After the cylinder was in, it was time to return to finishing up the doohickey. Consequently, this is where things soon went pear shaped.
The new rotor bolt, ready to be installed.
Putting the spacers onto the end of the crank.
Here, you can actually see that the tension on the chain had dropped, (unbeknownst to me) become unaligned and in a position where it would end up being crushed between the block and the starter rotor.
With the rotor on, it was time to put the little key in and the stator magnet on.
Ready for the rotor bolt to be threaded in and torqued. Which would end up resulting in some choice words in a few moments.
Here is a picture my friend took as I was sliding the cam chain guide in. Something was clearly messed up. The chain was jammed and it prevented the chain guide from sliding in correctly.
At this point, we pretty much dropped the camera and took the rotor bolt, stator magnet and starter gear off pretty quickly to find out the extent of the damage.
Here's the starter gear. Chewed up a little bit and bent.
The worst was the block. In this game of rock-paper-scissors, the cast aluminum block definitely lost.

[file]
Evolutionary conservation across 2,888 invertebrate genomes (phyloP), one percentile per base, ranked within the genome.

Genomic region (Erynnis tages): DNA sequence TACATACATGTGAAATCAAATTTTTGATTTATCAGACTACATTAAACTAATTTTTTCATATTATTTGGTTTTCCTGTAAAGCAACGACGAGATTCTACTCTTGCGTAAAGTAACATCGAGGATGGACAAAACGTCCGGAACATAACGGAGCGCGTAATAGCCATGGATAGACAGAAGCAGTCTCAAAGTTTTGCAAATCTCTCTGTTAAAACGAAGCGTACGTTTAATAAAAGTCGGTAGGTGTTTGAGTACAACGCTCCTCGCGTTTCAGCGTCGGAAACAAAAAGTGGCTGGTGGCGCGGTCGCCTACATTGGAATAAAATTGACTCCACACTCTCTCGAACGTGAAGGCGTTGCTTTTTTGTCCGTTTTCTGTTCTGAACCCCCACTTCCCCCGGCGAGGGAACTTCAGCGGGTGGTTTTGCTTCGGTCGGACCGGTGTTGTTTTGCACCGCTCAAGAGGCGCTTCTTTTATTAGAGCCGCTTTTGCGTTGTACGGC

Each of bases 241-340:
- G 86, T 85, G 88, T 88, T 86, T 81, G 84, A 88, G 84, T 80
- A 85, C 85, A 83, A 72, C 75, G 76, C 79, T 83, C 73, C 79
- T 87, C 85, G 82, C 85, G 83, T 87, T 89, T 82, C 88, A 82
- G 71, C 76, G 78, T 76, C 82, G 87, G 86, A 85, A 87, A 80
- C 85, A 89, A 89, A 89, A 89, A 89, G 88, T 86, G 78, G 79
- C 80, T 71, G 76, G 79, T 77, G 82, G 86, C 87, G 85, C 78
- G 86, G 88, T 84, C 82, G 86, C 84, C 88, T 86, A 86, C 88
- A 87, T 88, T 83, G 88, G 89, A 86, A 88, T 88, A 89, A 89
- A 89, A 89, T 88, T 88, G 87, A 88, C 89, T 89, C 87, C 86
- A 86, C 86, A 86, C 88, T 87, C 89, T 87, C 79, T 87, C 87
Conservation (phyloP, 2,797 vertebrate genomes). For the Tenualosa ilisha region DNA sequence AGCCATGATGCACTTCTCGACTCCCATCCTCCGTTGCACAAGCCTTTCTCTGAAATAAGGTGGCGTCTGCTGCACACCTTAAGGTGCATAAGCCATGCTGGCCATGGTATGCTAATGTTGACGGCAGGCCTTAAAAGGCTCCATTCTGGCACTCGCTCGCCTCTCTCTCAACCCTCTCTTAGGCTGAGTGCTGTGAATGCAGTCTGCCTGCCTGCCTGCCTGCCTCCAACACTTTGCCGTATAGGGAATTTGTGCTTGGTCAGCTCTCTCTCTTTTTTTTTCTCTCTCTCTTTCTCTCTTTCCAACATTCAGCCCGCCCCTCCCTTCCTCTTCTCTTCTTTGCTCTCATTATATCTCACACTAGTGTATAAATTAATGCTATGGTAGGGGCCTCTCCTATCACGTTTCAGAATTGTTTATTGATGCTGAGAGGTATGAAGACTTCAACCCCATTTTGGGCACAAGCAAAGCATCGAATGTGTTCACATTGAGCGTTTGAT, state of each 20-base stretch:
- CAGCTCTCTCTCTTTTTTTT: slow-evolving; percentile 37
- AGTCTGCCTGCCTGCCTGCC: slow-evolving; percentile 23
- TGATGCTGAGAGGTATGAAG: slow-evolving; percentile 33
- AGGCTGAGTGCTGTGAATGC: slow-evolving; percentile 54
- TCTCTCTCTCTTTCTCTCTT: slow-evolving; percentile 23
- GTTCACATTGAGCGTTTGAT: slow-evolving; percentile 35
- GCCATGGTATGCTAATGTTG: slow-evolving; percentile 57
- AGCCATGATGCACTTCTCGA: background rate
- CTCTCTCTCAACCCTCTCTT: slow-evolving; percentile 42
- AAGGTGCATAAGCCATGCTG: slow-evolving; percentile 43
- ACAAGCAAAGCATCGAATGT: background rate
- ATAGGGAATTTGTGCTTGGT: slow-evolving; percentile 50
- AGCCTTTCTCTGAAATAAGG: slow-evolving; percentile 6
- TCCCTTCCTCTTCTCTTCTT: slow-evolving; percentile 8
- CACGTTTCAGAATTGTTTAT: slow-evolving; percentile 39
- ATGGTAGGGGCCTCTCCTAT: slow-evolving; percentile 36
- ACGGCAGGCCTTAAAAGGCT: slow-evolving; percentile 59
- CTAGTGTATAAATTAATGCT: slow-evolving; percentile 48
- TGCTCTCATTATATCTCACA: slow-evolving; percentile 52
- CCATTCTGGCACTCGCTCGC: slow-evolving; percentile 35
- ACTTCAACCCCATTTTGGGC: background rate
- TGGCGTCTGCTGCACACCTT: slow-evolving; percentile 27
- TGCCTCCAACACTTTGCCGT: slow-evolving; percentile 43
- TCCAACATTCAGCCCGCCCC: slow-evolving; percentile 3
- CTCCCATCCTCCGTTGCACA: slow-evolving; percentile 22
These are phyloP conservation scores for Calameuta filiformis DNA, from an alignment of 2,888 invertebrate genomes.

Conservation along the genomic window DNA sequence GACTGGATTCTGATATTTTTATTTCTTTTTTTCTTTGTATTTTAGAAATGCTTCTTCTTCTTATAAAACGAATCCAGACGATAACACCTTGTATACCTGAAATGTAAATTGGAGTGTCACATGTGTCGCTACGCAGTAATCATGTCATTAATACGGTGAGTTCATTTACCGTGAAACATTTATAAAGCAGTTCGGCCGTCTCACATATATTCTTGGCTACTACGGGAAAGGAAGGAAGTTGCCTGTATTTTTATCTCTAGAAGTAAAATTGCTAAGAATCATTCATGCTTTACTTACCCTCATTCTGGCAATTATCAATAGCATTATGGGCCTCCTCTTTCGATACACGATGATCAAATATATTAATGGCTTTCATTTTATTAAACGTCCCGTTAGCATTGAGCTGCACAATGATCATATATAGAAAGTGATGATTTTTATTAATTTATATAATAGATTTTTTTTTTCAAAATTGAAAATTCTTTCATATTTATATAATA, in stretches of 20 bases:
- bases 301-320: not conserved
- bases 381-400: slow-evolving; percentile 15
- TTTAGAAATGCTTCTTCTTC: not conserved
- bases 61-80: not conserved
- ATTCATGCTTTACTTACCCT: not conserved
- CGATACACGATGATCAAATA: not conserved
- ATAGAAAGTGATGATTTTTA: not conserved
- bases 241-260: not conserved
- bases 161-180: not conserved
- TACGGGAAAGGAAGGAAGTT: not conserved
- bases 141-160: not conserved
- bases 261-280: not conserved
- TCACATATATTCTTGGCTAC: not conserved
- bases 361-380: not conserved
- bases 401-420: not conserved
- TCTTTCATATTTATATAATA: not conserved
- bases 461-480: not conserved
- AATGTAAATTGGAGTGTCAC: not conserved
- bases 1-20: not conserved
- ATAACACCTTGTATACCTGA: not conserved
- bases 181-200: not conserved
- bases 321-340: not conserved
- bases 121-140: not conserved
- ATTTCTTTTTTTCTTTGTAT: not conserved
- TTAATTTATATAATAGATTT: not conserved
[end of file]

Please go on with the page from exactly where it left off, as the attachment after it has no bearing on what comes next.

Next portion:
Fortunately, after much visual inspection, the cam chain looked untouched.
We cleaned up all the aluminum bits we could find and stopped working on the bike for the night right there. We had been working on the KLR for most of the day and, after the cam chain issue, we definitely needed a break.
The next day we started off with the easiest part to fix. Some fellow users on ADVrider.com recommended filing, smoothing and bending back into place the rotor.
It's starting to look better already.
It spins freely without catching on anything. I think this might be OK.
After a little bit more sanding.
Notice the spacing on these "teeth" (purpose unknown, oiling?) are slightly off.
After the spacing was fixed, it looked pretty good actually!